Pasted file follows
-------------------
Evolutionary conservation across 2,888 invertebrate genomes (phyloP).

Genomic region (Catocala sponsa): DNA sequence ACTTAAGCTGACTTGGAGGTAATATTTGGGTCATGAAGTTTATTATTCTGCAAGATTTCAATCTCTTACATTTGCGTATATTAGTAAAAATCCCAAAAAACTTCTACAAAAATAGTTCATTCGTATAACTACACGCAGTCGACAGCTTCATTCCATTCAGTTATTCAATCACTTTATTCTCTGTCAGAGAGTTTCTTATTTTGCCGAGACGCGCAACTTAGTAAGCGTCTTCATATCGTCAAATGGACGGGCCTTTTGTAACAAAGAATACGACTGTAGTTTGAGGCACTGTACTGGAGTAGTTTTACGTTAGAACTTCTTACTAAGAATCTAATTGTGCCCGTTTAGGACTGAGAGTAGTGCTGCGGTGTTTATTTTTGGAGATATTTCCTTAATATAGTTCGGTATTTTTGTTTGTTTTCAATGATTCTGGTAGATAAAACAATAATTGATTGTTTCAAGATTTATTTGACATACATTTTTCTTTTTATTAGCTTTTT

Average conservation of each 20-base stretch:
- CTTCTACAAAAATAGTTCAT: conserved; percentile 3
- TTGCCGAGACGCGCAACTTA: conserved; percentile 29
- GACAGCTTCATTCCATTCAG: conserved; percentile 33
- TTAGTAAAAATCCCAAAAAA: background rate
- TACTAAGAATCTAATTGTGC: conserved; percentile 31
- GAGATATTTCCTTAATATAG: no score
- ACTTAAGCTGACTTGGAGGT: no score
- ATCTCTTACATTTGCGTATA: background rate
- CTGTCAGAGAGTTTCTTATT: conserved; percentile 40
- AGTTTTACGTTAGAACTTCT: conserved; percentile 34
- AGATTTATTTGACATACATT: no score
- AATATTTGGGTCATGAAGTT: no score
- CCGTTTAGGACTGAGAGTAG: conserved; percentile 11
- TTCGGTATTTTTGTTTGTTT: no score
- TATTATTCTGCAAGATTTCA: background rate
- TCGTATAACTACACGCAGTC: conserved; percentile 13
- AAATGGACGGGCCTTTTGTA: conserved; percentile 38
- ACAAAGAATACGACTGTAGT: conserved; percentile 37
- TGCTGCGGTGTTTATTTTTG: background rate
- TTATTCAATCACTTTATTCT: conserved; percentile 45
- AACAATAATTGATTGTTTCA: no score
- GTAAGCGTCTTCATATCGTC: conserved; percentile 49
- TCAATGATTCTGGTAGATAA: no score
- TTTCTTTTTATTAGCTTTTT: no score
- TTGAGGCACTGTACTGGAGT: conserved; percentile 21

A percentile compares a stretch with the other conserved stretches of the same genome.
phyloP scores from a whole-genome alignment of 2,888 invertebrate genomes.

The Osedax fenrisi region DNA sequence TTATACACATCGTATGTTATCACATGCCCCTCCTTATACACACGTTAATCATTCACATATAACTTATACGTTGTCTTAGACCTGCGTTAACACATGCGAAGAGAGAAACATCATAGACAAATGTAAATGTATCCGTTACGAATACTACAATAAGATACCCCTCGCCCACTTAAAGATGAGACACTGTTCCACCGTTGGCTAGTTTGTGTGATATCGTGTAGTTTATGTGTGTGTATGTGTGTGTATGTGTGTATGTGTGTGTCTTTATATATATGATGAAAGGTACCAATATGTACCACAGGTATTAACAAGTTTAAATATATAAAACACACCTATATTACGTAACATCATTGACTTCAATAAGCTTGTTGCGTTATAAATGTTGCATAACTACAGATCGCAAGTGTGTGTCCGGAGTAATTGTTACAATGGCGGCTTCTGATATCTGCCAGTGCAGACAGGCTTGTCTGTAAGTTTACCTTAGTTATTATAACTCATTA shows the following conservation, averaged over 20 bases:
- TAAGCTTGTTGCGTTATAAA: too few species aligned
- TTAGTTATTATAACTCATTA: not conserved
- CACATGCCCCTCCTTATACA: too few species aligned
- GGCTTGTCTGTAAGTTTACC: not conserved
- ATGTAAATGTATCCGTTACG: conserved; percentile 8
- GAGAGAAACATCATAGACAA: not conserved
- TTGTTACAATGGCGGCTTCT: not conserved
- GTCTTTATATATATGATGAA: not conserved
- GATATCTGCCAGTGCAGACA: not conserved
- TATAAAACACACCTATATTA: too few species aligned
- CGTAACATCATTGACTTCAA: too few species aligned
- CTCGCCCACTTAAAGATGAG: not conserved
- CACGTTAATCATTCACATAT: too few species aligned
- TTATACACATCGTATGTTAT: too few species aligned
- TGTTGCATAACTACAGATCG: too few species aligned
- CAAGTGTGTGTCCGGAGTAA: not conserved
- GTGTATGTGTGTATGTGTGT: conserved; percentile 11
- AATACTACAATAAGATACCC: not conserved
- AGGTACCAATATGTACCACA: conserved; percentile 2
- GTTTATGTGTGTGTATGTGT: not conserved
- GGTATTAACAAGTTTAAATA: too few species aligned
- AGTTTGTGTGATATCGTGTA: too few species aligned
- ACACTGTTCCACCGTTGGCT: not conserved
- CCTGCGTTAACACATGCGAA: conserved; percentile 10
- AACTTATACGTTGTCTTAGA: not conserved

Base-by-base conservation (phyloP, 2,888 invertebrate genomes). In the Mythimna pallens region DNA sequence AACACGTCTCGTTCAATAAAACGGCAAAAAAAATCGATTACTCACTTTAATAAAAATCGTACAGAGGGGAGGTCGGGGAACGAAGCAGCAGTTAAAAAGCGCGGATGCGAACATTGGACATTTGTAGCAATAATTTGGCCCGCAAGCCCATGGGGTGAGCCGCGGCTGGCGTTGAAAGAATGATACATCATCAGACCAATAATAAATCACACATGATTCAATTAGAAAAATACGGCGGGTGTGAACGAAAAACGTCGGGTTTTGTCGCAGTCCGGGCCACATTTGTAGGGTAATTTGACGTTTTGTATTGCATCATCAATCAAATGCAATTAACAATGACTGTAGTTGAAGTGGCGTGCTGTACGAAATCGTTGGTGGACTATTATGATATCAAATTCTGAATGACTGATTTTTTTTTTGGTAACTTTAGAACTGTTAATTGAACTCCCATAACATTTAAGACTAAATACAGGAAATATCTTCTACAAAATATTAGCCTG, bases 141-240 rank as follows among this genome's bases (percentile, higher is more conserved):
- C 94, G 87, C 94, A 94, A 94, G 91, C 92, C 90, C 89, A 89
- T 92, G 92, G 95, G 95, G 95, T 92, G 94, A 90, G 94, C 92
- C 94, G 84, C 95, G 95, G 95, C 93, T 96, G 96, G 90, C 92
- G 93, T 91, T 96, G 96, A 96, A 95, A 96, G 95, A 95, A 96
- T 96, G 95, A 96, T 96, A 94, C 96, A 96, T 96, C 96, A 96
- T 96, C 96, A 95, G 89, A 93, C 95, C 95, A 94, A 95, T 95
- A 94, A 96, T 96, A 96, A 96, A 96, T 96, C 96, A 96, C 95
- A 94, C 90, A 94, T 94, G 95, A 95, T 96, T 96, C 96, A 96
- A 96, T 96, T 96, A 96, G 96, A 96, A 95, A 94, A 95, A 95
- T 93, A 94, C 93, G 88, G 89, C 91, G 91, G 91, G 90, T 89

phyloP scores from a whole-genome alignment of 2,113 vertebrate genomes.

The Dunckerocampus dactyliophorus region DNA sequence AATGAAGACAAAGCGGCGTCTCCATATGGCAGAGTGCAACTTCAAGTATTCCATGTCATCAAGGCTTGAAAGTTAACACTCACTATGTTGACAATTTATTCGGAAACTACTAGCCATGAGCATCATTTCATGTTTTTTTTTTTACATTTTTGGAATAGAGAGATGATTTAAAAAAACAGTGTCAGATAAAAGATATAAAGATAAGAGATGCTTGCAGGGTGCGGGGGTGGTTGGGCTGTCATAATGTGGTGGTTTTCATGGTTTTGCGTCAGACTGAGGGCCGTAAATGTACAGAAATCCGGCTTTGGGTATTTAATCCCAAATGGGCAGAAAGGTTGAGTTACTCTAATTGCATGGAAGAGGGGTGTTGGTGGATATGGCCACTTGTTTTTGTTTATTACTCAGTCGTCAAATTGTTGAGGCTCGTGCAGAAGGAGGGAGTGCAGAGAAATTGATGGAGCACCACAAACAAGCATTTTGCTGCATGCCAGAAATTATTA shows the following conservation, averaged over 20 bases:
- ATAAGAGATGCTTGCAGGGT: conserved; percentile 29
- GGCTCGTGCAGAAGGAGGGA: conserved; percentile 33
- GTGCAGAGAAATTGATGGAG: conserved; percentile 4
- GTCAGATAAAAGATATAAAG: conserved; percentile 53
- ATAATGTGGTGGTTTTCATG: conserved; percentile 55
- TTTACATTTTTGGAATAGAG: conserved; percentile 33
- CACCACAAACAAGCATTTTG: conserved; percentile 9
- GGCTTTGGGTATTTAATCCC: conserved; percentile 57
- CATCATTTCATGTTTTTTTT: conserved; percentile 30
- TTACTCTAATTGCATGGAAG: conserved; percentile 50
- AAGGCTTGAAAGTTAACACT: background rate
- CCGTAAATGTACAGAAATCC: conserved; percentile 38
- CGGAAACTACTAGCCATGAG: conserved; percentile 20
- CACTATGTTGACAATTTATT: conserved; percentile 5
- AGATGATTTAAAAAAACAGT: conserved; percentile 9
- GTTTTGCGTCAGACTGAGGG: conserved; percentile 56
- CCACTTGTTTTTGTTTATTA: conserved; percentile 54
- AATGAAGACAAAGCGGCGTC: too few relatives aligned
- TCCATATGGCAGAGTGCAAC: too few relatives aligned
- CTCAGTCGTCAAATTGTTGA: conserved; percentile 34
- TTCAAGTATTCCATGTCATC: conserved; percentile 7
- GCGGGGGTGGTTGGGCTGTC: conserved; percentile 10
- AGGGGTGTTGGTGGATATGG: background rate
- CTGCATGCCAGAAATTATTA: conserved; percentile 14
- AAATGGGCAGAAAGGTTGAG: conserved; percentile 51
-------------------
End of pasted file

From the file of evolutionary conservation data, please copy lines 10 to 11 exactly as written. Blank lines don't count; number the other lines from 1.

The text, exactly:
- ACTTAAGCTGACTTGGAGGT: no score
- ATCTCTTACATTTGCGTATA: background rate